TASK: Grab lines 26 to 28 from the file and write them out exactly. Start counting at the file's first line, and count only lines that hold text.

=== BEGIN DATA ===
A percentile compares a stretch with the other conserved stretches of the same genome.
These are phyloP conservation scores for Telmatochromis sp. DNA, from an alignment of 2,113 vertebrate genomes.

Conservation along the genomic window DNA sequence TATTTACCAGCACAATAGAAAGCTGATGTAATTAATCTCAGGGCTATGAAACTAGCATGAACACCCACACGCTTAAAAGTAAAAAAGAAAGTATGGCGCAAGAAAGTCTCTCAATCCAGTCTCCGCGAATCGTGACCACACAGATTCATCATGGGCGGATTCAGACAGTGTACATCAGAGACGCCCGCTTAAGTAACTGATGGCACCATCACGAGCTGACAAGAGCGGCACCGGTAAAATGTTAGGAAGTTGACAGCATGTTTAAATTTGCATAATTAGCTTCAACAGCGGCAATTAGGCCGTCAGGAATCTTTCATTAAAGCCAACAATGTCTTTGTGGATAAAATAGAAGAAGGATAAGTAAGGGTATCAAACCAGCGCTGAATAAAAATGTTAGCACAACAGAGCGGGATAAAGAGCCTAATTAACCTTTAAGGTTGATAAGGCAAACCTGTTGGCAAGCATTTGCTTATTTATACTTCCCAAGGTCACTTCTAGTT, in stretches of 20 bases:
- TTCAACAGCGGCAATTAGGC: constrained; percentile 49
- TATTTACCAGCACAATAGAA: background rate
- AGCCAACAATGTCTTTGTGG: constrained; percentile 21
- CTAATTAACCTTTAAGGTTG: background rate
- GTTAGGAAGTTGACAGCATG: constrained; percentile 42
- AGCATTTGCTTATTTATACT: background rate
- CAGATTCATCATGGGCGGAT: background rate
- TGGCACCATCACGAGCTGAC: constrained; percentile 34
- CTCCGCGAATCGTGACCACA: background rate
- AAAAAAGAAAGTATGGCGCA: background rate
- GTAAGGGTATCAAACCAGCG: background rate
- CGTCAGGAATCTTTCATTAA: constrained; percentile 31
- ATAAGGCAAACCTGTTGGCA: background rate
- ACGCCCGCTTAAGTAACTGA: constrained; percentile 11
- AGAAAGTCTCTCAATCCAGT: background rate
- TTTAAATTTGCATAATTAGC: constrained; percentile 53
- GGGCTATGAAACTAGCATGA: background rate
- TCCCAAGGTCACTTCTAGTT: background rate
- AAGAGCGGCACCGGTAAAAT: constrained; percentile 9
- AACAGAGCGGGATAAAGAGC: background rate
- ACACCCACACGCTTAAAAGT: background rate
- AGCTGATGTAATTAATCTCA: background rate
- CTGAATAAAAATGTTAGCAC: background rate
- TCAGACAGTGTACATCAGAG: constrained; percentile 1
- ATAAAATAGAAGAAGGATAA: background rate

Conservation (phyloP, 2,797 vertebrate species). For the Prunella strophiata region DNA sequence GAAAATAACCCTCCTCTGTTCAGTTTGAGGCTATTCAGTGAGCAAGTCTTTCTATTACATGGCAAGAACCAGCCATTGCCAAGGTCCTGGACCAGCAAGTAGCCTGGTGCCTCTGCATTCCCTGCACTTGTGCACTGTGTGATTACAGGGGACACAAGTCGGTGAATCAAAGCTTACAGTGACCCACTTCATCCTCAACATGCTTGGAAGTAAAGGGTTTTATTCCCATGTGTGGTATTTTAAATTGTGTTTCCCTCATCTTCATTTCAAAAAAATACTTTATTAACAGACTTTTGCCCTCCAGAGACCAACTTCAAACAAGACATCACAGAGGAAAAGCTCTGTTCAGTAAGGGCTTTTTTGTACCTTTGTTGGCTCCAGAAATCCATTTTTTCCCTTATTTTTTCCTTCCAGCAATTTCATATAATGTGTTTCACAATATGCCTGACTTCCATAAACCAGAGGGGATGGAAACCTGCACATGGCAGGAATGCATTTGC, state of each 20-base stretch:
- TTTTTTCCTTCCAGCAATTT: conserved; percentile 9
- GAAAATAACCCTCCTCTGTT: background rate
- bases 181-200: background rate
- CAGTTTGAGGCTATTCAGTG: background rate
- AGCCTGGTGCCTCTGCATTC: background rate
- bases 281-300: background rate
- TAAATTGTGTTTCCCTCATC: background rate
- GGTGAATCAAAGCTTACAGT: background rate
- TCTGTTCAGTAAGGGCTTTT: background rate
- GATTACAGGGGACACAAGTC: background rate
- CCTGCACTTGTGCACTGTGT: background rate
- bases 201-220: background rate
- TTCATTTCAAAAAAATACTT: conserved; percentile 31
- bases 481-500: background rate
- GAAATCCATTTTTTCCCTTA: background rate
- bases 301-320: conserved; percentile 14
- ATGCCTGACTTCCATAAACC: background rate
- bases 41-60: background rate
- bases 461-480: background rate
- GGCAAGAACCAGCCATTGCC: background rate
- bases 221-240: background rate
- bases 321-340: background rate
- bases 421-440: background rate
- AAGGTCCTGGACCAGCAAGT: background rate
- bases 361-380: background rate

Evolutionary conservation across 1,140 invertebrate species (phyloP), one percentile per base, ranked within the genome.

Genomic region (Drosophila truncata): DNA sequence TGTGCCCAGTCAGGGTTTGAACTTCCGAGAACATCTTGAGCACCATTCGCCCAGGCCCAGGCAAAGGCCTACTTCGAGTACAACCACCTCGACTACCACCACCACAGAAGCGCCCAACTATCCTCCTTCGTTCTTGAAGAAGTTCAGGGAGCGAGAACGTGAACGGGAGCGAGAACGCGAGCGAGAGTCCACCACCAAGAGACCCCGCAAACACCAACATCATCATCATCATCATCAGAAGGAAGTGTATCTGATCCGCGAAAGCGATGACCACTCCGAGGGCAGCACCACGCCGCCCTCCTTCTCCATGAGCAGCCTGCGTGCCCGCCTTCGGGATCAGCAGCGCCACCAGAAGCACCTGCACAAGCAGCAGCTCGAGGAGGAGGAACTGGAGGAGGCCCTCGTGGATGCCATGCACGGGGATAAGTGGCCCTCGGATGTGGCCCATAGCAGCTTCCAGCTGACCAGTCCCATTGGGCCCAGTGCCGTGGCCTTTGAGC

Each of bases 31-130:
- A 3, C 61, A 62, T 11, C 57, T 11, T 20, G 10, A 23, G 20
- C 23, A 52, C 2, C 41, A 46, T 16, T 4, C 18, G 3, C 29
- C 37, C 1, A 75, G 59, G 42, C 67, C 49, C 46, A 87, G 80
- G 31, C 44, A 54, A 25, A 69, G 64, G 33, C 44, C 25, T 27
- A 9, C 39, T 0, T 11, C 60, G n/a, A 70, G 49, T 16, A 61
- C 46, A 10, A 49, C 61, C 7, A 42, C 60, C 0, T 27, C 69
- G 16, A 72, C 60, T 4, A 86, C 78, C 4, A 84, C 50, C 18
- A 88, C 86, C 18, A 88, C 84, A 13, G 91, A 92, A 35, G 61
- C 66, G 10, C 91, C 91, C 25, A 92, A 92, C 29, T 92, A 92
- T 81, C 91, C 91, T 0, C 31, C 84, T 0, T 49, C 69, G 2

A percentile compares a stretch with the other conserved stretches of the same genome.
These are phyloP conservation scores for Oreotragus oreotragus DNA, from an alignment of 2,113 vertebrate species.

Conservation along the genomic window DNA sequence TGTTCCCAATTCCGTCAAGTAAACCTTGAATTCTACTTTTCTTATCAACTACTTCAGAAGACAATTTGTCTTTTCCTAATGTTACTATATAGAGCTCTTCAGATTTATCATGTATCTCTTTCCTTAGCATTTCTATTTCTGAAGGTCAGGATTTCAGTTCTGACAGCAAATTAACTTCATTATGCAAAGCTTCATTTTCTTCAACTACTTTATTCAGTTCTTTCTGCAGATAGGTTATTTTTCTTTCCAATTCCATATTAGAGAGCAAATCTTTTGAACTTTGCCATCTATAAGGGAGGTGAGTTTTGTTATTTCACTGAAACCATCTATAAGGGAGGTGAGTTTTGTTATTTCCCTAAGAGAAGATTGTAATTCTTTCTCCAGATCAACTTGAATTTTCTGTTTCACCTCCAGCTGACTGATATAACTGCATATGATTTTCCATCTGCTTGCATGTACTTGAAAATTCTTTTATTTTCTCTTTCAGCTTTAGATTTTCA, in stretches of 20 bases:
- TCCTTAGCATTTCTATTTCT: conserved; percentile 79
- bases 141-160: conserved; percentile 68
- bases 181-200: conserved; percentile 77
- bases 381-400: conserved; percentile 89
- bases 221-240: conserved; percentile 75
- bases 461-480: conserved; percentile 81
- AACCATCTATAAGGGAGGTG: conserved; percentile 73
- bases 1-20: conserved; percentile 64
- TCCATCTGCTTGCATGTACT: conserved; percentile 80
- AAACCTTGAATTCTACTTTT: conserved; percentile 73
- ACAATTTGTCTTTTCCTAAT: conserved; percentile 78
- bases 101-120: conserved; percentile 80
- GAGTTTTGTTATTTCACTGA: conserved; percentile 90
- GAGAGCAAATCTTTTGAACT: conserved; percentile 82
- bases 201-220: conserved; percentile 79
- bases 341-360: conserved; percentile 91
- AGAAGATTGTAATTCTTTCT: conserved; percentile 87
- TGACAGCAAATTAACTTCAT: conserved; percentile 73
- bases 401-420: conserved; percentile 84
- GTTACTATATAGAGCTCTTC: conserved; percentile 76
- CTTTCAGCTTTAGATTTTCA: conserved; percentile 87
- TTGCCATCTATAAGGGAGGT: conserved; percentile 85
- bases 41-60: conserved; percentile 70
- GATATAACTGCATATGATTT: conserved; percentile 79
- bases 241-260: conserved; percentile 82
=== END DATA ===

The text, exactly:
- CTGAATAAAAATGTTAGCAC: background rate
- TCAGACAGTGTACATCAGAG: constrained; percentile 1
- ATAAAATAGAAGAAGGATAA: background rate